4. Thanks! I swear that wasn't among the results when I searched for "Akalabeth" the first time. I'll update the posting above.

      Delete
  12. So, I'm not going to link to the kickstarter, per Chet's rules, but what do you lot think of Matt Barton's new Kickstarter? Here is the youtube link: http://www.youtube.com/watch?v=1Vhynwnsm28

    ReplyDelete
    Replies
    1. I love it! I will donate... a certain amount of money! Possibly in US currency!

      Delete
    2. What, specifically, is he making fun of? Have there been any famous examples of developers raising a bunch of funds for nebulous projects that never materialized?

      Delete
    3. If you watch any other Kickstarter project promos, you'll see that Matt's video is a parody of those. I assume that part of the reason he made it completely vague is so that people won't be fooled into thinking he's really making a game. I'll note that Project Eternity seemed a bit vague to me at the time. They still don't have a name for the game. (I only recently realized that the game title will not be Project Eternity.)

      Delete
    4. Ah, there was a recent Kickstarter that was pulled by two early, classic game developers. I forget the name of it, but it was the one that had nothing in it beyond 'An Oldschool RPG" and traded on the names of the two people making it, and managed to use Old School about 400 times in the video.

      I'll be honest; I normally read the text instead of the video, so by the time I backed Project Eternity it had a number of updates on the world and such.

      Delete
  13. I assumed it's a stab at kickstarter in general;-
    Kickstarter projects need publicity, so famous faces perform song and dance routines. It's like we've turned the games industry into some kind of Vaporware X-feckin'-factor.

    (feck is an acceptable profantity right?)

    ReplyDelete
  14. I was thinking, you could edit this over your old post, or place it at the top, so that people read this before your old, less detailed one. That might help your reader retention rate.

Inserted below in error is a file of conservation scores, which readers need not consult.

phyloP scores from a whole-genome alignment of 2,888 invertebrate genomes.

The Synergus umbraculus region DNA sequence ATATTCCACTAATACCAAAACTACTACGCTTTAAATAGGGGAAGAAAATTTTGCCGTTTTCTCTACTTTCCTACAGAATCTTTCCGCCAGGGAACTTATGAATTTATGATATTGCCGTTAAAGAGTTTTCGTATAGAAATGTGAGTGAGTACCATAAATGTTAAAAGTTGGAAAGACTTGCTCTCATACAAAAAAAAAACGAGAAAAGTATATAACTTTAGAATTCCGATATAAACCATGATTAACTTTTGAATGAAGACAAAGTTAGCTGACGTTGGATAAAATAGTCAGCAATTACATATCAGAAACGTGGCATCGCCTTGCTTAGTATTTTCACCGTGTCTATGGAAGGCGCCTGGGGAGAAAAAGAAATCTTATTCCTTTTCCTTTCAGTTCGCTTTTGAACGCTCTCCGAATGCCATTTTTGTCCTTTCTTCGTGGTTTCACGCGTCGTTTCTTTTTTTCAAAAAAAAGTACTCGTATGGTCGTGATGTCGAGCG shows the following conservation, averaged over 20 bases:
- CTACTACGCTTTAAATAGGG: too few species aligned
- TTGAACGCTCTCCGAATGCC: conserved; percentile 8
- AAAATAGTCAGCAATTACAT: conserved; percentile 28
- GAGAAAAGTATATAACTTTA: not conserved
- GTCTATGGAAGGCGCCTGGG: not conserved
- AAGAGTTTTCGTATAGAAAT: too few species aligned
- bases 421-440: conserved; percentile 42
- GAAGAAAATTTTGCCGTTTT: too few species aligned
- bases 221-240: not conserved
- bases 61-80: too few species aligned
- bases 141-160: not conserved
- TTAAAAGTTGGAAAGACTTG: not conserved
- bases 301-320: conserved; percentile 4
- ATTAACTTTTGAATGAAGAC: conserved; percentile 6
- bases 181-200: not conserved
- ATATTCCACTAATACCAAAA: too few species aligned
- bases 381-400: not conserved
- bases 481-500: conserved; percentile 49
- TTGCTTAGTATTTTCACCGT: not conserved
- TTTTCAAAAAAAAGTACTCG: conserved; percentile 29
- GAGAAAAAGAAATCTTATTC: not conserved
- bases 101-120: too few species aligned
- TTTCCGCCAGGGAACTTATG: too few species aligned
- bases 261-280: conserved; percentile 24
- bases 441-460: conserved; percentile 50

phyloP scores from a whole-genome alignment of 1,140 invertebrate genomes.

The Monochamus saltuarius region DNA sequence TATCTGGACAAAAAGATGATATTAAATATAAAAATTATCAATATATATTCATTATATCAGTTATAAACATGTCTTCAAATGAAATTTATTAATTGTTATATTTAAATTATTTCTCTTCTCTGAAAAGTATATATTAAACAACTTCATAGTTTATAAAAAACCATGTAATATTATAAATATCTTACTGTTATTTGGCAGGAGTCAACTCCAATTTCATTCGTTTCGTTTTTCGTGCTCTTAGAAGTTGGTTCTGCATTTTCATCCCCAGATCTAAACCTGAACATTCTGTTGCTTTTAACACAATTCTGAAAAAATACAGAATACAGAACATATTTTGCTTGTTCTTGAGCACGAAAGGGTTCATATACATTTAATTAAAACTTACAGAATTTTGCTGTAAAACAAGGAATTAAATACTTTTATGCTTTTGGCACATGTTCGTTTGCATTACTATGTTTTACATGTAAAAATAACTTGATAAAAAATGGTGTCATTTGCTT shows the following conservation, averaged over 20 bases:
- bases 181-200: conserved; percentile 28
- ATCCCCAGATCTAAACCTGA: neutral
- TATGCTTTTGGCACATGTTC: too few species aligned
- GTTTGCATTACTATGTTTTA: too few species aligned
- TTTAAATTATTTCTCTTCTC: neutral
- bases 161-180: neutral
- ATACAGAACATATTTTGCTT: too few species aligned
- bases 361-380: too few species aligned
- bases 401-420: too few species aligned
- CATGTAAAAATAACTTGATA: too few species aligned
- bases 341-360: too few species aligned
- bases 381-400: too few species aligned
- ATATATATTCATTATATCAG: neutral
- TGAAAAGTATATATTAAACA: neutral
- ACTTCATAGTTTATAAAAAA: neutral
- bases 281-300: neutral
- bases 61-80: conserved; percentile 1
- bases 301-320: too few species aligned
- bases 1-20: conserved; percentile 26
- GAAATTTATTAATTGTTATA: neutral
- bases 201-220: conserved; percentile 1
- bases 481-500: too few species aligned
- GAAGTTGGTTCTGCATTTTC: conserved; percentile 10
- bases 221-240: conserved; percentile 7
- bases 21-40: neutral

ReplyDelete
    Replies
    1. Already ahead of you. I made edits to several of my earliest postings, including the Akalabeth one, based on material I've covered recently.

      Delete
    2. You should let us know when you do that, so we can go back and reread them!

      Delete
  15. That boss of Garriot's, tragically unnamed in the book, was called John Mayor. Thanks to well-informed, tasteful and all-around great commentator Giuseppe to acquaint us all with Digital Antiquary's awesome blog!

    ReplyDelete
    Replies
    1. That blog is high-quality, so I trust that he knows what he's talking about, but a Google search of "John Mayor" + "Akalabeth" only turns up the DA blog. I wish he'd sourced it.

      Delete
  16. and all of the creatures encountered in the dungeons with the exception of the carrion crawler

    Carrion crawlers actually do reappear in the dungeons of Ultima I and II, albeit with the name slightly modified to "carrion creepers". The name change was no doubt to distance them slightly from the D&D monster that, er, inspired them. Ultima I in particular had all sorts of monsters taken from D&D with slightly modified names... the mind whippers (mind flayers), zorns (xorns), invisible seeker (invisible stalker), tangler (roper -- the name may not be that similar, but the original graphic is definitely a D&D roper), and wandering eye (beholder). (In the case of the mimic, they didn't even bother with a name change.) Most (though not all) of these monsters were phased out in later Ultimas, but the tangler is sort of an interesting case... while the original graphic for the reaper in Ultima IV also clearly depicts a D&D roper and therefore the reaper can be considered a renamed tangler, with the new name actually closer to the D&D inspiration (just as the U4 gazer could be considered a renamed wandering eye), in Ultima VI and thereafter reapers were retconned into tree creatures quite different from the ropers that had originally inspired them.

    ReplyDelete

I welcome all comments about the material in this blog, and I generally do not censor them. However, please follow these rules:

1. Do not link to any commercial entities, including Kickstarter campaigns, unless they're directly relevant to the material in the associated blog posting. (For instance, that GOG is selling the particular game I'm playing is relevant; that Steam is having a sale this week on other games is not.) THIS ALSO INCLUDES USER NAMES THAT LINK TO ADVERTISING.

2. Please avoid profanity and vulgar language. I don't want my blog flagged by too many filters.

3. Please don't comment anonymously. It makes it impossible to tell who's who in a thread. Choose the "Name/URL" option, pick a name for yourself, and just leave the URL blank.

Also, Blogger has a way of "eating" comments, so I highly recommend that you copy your words to the clipboard before submitting, just in case.

NOTE: Spam has gotten so bad lately that I've had to turn on comment moderation for posts older than 10 days. I apologize if it takes a little while for your comment to appear.